This section is from the book "Materia Medica Pharmacy, Pharmacology And Therapeutics", by W. Hale White. Also available from Amazon: Materia Medica Pharmacy, Pharmacology And Therapeutics..
1) Expose powdered Nutgall to a damp atmosphere for twenty-four hours. (2) Add Ether to form a paste, and let it stand, closely covered, for six hours. (3) Express this in a close canvas cloth, between tinned plates, reduce the resulting cake to powder and mix with sufficient Ether and express as before. (4) Mix the expressed liquids and allow the mixture to evaporate spontaneously. Tannic Acid remains. 2Hc7h5o5 - H2O=Hc14h9o9.
Gharacters.-A light yellowish, amorphous powder, usually cohering in form of glistening scales or spongy masses, odorless, or having a faint characteristic odor, and a strongly astringent taste; gradually turning darker when exposed to air and light.
In about 1 part of water, and in 0.6 part of Alcohol; also in about 1 part of Glycerin, with the intervention of a moderate heat; freely soluble in diluted Alcohol, sparingly in absolute Alcohol; almost insoluble in absolute Ether, Chloroform, Benzol or Benzin.
Dose, 1 to 20 gr.; .06 to 1.20 gm.
1. Collodium Stypticum. - Styptic Collodion. Tannic Acid, 20; Alcohol, 5; Ether, 25; Collodion, to 100. By solution.
2. Trochisci Acidi Tannici. - Troches of Tannic Acid. Tannic Acid, 6; Sugar, 65; Tragacanth, 2 gm.; Stronger Orange Flower Water, a sufficient quantity to make 100 troches. Each troche contains about 1 gr.; .06 gm. of Tannic Acid.
Dose, 1 to 3 troches.
3. Unguentum Acidi Tannici. - Ointment of Tannic Acid. Tannic Acid, 20; Benzoinated Lard, 80.
4. Glyceritum Acidi Tannici. - Glycerite of Tannic Acid. Tannic Acid, 20; Glycerin, 80
Tannic acid is one of the most important drugs, because it coagulates albumin and gelatin with great readiness; that is to say, it tans the tissues, for it is by coagulating the interstitial fluid in skins that tannic acid converts them into leather. The coagulated albumin or gelatin powerfully resists putrefaction. If an albuminous discharge is taking place from a sore or mucous surface and tannic acid is applied, the excreted fluid is coagulated, and the coagulum forms a solid protecting layer which prevents further discharge. As the tannic acid soaks into the tissues it coagulates the albuminous fluids there also, and this still further hinders the discharge of fluid, therefore it is an energetic astringent. If bleeding is taking place, tannic acid of course coagulates the blood as it flows and the clots plug the vessels; at the same time the coagulum formed within the tissues, by its contraction, constricts the blood-vessels, and thus tannic acid becomes a powerful haemostatic. It has no noteworthy direct effect on the blood-vessels themselves. Tannic acid is mildly depressant to sensory nerves. Like other acids it is irritant, but it is very feebly so, and consequently its action in this direction is more than counterbalanced by its strongly astringent effects.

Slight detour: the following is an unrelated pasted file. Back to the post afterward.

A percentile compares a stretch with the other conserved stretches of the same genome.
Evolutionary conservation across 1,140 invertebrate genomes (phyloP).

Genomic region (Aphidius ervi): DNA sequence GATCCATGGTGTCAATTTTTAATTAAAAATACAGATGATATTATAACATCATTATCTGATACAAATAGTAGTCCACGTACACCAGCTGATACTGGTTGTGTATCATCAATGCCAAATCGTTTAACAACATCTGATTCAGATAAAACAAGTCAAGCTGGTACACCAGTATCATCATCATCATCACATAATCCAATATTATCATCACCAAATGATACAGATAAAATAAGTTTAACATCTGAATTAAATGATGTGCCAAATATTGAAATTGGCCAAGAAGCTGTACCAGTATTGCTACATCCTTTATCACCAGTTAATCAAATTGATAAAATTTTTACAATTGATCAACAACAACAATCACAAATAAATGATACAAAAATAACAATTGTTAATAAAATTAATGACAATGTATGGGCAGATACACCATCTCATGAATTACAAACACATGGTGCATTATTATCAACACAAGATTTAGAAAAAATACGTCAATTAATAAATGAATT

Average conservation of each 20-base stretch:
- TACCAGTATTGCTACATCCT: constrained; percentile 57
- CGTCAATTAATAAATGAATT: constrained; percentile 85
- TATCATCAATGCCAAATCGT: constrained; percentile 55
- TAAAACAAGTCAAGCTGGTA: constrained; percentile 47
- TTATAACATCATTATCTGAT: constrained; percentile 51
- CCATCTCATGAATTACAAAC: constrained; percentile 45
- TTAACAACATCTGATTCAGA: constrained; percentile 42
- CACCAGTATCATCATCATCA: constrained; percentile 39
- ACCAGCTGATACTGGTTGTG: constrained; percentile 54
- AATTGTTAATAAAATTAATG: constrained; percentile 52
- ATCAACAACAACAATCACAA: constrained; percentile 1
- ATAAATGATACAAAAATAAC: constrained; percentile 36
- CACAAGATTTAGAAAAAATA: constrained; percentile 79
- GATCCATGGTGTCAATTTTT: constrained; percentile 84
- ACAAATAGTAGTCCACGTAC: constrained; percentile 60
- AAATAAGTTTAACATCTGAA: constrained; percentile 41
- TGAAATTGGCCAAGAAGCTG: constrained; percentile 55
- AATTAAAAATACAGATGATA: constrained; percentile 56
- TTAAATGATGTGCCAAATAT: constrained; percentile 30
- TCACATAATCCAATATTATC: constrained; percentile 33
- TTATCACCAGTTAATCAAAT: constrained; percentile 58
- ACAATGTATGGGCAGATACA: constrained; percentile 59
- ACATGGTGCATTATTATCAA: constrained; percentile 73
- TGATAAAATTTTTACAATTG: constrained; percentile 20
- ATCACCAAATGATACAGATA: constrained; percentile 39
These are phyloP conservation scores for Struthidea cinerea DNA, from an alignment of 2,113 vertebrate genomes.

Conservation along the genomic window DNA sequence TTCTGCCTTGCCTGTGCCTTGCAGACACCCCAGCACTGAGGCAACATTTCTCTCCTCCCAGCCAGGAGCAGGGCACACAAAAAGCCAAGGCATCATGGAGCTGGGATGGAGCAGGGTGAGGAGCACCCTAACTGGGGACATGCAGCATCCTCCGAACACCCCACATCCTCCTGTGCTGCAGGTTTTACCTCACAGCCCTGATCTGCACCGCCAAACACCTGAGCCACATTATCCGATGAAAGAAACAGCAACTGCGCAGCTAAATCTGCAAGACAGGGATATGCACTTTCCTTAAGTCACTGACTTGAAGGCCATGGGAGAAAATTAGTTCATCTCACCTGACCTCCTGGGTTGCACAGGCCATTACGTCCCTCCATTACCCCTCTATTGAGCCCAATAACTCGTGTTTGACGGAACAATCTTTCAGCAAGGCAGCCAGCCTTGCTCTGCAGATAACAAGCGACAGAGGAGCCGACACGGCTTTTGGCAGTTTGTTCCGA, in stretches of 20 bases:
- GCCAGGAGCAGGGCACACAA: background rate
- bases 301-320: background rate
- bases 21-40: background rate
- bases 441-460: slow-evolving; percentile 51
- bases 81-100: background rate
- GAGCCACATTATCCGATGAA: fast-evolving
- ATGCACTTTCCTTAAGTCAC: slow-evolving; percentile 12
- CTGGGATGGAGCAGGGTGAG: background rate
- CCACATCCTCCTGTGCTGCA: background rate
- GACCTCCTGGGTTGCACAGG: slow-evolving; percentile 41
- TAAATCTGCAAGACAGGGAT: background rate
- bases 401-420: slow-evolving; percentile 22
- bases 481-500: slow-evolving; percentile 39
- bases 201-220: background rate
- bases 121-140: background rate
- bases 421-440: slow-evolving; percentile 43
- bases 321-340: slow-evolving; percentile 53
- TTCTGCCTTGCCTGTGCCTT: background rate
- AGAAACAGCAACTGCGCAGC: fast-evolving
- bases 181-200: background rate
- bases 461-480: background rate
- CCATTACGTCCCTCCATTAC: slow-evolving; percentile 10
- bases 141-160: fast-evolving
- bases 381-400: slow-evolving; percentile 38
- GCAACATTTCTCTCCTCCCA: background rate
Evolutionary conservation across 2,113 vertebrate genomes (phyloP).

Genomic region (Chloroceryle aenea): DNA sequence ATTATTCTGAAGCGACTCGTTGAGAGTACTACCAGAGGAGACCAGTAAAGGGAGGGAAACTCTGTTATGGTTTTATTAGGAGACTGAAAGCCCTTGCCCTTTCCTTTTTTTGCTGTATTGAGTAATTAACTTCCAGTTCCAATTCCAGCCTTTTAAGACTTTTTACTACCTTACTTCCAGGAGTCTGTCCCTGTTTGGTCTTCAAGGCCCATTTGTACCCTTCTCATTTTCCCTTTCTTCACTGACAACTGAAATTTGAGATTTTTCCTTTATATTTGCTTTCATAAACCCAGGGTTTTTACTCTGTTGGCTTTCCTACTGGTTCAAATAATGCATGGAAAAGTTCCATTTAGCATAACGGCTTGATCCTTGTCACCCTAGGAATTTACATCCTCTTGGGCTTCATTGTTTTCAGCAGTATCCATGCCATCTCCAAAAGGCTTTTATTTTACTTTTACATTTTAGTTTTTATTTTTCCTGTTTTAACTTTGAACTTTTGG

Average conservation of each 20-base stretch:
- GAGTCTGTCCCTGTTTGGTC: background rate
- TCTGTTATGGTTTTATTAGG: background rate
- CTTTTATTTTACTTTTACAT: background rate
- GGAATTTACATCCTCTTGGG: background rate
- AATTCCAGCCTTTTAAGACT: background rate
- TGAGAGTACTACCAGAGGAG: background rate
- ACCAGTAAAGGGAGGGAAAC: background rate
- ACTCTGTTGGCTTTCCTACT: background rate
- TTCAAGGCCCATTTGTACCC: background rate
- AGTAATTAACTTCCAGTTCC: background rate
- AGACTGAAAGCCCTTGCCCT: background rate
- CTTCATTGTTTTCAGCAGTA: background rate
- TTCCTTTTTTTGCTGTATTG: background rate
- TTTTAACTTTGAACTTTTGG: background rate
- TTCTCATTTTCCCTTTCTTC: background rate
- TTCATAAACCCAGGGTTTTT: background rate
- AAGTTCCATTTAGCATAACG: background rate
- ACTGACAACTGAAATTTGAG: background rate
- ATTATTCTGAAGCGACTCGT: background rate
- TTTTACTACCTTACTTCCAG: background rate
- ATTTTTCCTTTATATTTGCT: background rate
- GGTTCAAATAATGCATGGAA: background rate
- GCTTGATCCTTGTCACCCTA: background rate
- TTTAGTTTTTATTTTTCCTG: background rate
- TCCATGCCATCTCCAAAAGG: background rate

Gastro-intestinal tract. - Because tannic acid coagulates the mucous secretions and the fluids in mucous membranes, it makes the mouth dry and feel stiff when locally applied; in the stomach large doses prevent the secretion of gastric juice, decrease the flow of mucus, and may cause vomiting. For these reasons, and also because it precipitates pepsin, it interferes with digestion. It will check gastric haemorrhage. In the intestine is is either converted into gallic acid, or forms alkaline tannates, and until these alterations it acts as an intestinal astringent, controlling intestinal bleeding and causing constipation; but this acid and these salts have no astringent properties, therefore when, as is often the case, drugs containing large amounts of tannic acid act as powerful intestinal astringents, we must suppose that the amount of tannic acid taken is large enough for the conversion of it, into salts or gallic acid, to take place slowly. It is absorbed chiefly as gallates, and to a much less extent as tannates.
Remote effects. - Gallates and undecomposed alkaline tannates circulate in the blood, but they have no power to coagulate albumin, nor have they any astringent influence when locally applied, therefore it is difficult to believe that tannic acid has any remote astringent or haemostatic effects; some claim that it has, but they have not proved their case. It is excreted in the urine of animals as gallates with traces of tannates, but in man no derivative of it can be detected in the urine or other excretions, so that any which has been absorbed is entirely decomposed in the body. Any excess passes out in the faeces as tannates and gallates. Many vegetable substances, as logwood, depend for their astringent properties on the tannic acid they contain.